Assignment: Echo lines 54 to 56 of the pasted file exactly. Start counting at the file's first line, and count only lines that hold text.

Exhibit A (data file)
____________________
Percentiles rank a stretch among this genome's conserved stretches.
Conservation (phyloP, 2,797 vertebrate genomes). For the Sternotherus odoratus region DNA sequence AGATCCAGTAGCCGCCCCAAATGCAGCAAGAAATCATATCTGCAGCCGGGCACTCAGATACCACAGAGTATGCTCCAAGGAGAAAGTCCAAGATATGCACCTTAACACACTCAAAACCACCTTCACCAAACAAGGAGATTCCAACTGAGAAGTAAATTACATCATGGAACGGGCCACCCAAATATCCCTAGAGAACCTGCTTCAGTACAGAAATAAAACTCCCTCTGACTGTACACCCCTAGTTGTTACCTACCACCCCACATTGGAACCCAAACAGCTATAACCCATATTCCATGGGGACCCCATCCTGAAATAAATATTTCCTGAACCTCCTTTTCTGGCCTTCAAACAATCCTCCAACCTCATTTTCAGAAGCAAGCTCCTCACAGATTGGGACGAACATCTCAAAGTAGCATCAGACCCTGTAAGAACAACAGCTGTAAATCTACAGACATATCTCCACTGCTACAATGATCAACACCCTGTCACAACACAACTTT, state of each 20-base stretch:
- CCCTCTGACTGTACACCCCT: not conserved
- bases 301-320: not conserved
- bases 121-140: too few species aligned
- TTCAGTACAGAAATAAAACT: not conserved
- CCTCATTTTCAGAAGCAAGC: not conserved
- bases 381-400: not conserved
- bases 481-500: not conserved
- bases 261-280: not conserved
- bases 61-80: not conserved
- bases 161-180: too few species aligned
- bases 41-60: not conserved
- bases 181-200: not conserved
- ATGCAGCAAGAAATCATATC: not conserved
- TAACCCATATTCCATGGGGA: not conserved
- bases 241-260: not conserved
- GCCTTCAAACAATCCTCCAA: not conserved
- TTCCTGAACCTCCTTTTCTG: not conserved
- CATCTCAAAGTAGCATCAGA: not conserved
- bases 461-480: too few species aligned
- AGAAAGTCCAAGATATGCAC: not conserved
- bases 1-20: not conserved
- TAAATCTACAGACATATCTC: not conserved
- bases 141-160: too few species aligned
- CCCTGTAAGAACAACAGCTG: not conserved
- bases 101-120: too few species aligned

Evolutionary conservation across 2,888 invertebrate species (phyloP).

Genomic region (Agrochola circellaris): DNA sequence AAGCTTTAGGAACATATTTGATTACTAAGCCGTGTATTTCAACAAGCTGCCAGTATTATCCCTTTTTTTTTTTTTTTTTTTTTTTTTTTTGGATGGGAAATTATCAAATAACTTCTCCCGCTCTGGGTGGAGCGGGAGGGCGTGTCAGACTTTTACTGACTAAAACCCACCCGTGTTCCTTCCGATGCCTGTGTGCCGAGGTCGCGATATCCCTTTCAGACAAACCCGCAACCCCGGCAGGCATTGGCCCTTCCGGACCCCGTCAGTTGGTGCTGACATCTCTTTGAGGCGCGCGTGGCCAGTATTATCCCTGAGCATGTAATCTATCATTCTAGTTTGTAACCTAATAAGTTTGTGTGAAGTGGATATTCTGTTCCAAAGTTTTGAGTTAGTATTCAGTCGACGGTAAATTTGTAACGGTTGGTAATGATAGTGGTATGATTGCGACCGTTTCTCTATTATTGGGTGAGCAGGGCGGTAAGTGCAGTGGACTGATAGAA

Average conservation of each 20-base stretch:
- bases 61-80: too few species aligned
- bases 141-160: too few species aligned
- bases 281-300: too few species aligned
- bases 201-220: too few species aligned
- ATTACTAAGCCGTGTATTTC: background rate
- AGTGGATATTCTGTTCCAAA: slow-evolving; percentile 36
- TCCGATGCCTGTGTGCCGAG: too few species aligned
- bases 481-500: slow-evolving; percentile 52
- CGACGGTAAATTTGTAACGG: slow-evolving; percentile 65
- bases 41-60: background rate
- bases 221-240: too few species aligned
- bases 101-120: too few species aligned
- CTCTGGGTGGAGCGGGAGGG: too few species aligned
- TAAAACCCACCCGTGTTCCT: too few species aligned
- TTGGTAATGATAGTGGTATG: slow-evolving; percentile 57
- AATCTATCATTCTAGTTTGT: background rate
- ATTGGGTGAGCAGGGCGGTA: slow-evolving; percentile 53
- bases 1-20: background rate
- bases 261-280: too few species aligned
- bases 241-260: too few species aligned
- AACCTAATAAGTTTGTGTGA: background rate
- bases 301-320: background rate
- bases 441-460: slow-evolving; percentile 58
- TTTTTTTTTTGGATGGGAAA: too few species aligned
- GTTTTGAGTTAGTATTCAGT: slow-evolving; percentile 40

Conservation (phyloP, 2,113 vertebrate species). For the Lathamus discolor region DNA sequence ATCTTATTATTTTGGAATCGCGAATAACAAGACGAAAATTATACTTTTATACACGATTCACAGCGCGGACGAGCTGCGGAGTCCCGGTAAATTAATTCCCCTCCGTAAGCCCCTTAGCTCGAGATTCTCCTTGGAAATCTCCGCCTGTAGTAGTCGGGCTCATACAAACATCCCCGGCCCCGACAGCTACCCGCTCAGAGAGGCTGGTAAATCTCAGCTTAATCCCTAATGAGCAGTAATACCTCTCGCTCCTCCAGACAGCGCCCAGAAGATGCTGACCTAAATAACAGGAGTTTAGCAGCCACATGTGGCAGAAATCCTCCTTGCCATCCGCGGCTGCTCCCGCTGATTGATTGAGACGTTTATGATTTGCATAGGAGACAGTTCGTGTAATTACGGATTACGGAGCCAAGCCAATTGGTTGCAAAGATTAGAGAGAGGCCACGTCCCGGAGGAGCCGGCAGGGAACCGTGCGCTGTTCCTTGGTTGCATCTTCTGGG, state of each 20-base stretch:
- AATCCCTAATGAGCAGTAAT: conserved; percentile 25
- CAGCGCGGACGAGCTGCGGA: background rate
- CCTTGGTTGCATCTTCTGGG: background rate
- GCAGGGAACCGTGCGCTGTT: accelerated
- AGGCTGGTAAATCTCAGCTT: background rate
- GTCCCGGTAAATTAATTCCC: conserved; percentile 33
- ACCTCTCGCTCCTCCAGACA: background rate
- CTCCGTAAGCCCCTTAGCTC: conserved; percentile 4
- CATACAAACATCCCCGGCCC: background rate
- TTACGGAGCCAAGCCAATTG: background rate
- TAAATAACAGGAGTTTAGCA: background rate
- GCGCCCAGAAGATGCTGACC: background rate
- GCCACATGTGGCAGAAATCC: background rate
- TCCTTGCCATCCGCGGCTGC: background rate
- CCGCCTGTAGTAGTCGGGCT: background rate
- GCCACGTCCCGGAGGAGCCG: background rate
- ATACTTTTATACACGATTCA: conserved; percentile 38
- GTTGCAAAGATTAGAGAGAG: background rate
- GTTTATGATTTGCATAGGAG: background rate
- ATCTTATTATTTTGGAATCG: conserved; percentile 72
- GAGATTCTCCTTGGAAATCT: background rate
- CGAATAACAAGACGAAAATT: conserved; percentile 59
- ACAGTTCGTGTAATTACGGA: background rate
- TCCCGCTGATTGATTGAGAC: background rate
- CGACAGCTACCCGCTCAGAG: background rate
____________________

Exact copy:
- TTTTTTTTTTGGATGGGAAA: too few species aligned
- GTTTTGAGTTAGTATTCAGT: slow-evolving; percentile 40

Conservation (phyloP, 2,113 vertebrate species). For the Lathamus discolor region DNA sequence ATCTTATTATTTTGGAATCGCGAATAACAAGACGAAAATTATACTTTTATACACGATTCACAGCGCGGACGAGCTGCGGAGTCCCGGTAAATTAATTCCCCTCCGTAAGCCCCTTAGCTCGAGATTCTCCTTGGAAATCTCCGCCTGTAGTAGTCGGGCTCATACAAACATCCCCGGCCCCGACAGCTACCCGCTCAGAGAGGCTGGTAAATCTCAGCTTAATCCCTAATGAGCAGTAATACCTCTCGCTCCTCCAGACAGCGCCCAGAAGATGCTGACCTAAATAACAGGAGTTTAGCAGCCACATGTGGCAGAAATCCTCCTTGCCATCCGCGGCTGCTCCCGCTGATTGATTGAGACGTTTATGATTTGCATAGGAGACAGTTCGTGTAATTACGGATTACGGAGCCAAGCCAATTGGTTGCAAAGATTAGAGAGAGGCCACGTCCCGGAGGAGCCGGCAGGGAACCGTGCGCTGTTCCTTGGTTGCATCTTCTGGG, state of each 20-base stretch: